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Developer wants to build $850 million wind farm in Fillmore County  

Winds in southwest Fillmore County may soon do more than blow hats off of farmers.

EcoEnergy LLC plans to build a 400-megawatt, $850 million wind farm in Bristol Township, a 36-square-mile farming town near Preston, Minn., with a population of about 500.

The Elgin, Ill., alternative energy company is the latest trying to cash in on Mother Nature in Fillmore County. Bristol Township’s prevailing winds have attracted two other wind developers in the past year, according to zoning records.

EcoEnergy’s proposal would span 45,000 acres with 266 industrial wind turbines, each with a capacity of 1.5 megawatts and reaching about 400 feet from base to blade, said Paul Roeder, Minnesota and Iowa project manager for EcoEnergy.

EcoEnergy may start construction in early 2009 if wind measurements and permits from the state and county pan out, Roeder said.

California-based enXco Inc. got a permit to set up two meteorological towers to test the wind in both Bristol and Harmony townships in November 2007. Fillmore Wind, which is owned by Larry Tammel, recently applied for a permit to construct a test tower on Tammel’s Bristol Township property.

EcoEnergy currently has a wind test tower in Bristol Township on Les and Kay Prinsen’s farm but recently applied for a permit to install a second on the land of Sean Dols.

The conditional use permits for Fillmore Wind and EcoEnergy will be considered by the Fillmore County planning commission July 24.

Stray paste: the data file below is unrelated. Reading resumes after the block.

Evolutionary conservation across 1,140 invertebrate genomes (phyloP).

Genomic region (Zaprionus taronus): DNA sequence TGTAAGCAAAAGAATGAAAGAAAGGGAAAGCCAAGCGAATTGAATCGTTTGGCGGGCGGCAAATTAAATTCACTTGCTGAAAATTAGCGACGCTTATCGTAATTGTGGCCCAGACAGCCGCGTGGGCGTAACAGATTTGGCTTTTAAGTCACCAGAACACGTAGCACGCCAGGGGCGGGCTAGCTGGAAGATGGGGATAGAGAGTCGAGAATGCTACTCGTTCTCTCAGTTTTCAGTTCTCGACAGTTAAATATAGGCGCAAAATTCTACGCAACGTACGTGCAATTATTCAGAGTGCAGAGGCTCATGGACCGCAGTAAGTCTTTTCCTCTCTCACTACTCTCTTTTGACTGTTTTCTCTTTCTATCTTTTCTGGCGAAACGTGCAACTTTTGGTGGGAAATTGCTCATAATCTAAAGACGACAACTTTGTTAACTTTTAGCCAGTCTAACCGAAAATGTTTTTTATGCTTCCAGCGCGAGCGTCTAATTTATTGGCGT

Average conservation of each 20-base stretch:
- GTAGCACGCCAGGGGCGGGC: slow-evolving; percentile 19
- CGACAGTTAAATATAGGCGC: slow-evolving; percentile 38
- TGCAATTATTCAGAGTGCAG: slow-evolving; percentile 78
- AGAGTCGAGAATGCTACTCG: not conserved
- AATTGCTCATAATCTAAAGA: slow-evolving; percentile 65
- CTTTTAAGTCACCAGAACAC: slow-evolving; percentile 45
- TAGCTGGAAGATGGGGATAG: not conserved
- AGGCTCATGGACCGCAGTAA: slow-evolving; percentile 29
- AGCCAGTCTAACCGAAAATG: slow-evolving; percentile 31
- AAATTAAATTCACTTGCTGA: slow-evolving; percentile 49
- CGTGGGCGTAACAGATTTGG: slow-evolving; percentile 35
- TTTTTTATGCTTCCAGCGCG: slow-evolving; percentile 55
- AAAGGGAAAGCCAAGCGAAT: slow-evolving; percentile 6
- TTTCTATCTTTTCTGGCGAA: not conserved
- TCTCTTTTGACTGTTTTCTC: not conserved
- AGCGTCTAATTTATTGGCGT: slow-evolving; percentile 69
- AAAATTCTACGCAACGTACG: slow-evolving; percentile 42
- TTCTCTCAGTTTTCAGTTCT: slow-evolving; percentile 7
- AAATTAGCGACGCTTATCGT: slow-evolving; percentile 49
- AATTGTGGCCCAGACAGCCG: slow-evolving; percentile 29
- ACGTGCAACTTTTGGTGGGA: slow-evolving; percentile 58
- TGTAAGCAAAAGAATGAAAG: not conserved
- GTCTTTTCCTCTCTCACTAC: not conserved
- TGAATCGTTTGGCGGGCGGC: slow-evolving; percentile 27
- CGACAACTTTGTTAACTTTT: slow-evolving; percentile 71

Bristol Township’s strong winds, high elevation, continuous parcels and transmission line availability makes for an ideal location, Roeder said.

Local landowners have pledged more than 29,000 acres needed for the 45,000-acre wind farm, Roeder said. He attributes the sign-on success to EcoEnergy’s ethical approach and the down-to-earth attitudes of local farmers.

“We do business right. As we look to build these projects, it’s not just signing up land; it’s about bringing jobs and working with the landowner.” Roeder said.

“We want to be a part of a community as something positive.”

By Amber Dulek

Winona Daily News

3 July 2008

This article is the work of the source indicated. Any opinions expressed in it are not necessarily those of National Wind Watch.

The copyright of this article resides with the author or publisher indicated. As part of its noncommercial effort to present the environmental, social, scientific, and economic issues of large-scale wind power development to a global audience seeking such information, National Wind Watch endeavors to observe “fair use” as provided for in section 107 of U.S. Copyright Law and similar “fair dealing” provisions of the copyright laws of other nations. Send requests to excerpt, general inquiries, and comments via e-mail.

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